CARE Thailand, known as Raks Thai, has an Environment Program that is based on the community-based development approach and targets the needs of poor and vulnerable communities across Thailand. Raks Thai’s expertise includes biodiversity protection and forest management in border areas, improved sustainable agricultural practices and watershed management in the North, as well as coastal resilience, humanitarian assistance and disaster risk management in the South.

Raks Thai are experts in Climate Vulnerability Capacity Assessment (CVCA) and Community-based Adaptation (CBA) planning. Starting with the Building Coastal Resilience to Reduce Climate Change project in the South of Thailand in 2011, which focused on climate change adaptation and coastal resilience, CARE introduced the CVCA as part of their work with the communities. Through CBA planning, CARE aims to help communities understand their vulnerabilities to the impacts of climate change and plan for their sustainable future. In particular, Raks Thai supports local communities to analyze problems and develop their critical thinking about their priorities for development by defining community plans and managing natural resources thereby increasing their resilience.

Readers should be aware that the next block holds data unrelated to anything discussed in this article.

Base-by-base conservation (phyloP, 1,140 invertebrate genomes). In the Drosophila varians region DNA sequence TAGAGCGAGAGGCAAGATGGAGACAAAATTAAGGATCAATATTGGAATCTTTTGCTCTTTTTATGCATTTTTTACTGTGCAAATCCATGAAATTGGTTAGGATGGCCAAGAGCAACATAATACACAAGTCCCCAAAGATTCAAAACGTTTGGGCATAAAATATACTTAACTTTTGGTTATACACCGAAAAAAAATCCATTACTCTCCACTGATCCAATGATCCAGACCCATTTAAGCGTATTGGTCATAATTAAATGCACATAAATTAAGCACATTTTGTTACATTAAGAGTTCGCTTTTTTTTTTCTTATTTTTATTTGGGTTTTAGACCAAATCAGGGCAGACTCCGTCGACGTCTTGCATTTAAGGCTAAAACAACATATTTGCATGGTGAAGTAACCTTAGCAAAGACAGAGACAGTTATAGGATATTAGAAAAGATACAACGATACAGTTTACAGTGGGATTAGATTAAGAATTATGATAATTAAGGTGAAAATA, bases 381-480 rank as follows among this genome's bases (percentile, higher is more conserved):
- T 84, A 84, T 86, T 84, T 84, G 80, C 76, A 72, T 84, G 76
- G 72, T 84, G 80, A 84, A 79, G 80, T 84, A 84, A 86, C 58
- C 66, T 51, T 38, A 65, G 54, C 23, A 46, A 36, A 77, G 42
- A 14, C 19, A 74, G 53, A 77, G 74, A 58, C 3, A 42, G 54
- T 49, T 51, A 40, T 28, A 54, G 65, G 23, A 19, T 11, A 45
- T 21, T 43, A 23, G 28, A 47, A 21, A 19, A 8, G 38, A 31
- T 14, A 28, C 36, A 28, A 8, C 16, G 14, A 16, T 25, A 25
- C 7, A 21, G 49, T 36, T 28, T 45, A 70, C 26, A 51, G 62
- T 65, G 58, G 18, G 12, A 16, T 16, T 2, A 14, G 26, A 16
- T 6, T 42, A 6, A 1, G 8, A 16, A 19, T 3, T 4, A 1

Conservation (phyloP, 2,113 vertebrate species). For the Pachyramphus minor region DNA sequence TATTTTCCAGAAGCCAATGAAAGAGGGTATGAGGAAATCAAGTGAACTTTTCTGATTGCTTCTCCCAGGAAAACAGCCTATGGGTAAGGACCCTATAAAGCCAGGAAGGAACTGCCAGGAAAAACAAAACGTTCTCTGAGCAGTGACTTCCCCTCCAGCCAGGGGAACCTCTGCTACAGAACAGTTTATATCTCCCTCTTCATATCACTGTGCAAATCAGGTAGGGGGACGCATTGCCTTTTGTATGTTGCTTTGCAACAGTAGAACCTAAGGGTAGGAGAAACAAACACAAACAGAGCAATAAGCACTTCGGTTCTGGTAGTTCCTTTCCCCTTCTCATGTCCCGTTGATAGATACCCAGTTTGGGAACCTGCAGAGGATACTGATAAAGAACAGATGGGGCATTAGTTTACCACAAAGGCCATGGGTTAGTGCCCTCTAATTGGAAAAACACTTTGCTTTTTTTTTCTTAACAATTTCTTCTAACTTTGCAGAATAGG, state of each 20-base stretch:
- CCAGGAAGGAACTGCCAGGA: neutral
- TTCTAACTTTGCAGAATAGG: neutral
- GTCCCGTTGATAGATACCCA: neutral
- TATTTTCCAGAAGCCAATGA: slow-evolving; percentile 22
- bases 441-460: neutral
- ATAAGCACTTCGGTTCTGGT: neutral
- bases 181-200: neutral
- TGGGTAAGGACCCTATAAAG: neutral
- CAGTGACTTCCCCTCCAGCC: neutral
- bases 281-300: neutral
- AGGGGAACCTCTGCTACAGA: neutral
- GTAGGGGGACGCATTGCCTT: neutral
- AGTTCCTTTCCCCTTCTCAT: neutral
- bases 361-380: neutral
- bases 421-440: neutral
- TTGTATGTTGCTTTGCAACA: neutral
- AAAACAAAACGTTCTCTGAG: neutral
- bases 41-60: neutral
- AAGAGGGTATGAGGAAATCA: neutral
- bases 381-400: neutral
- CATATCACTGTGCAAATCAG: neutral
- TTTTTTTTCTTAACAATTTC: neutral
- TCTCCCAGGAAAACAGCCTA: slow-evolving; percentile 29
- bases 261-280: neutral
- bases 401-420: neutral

Raks Thai are part of an extended network of civil society organizations (CSOs) for capacity building and knowledge-sharing. Furthermore, Raks Thai has experience in promoting financial mechanisms for conservation and rehabilitation of biodiversity through community-based social enterprises (CbSEs). Raks Thai has employed action-based research to develop CbSEs for the sustainable management of the forest. This resulted in formulating plans to allocate resources for conservation and rehabilitation of the forest as a natural-resource base.

Finally, Raks Thai supports land-use rights of vulnerable communities through the use of Participatory Geographical Information Systems (PGIS), which enables communities to sustainably manage forest resources for their livelihoods. CARE believes that forest landscape governance must be inclusive, requiring effective non-state actors, such as civil society, indigenous peoples and local community group participation.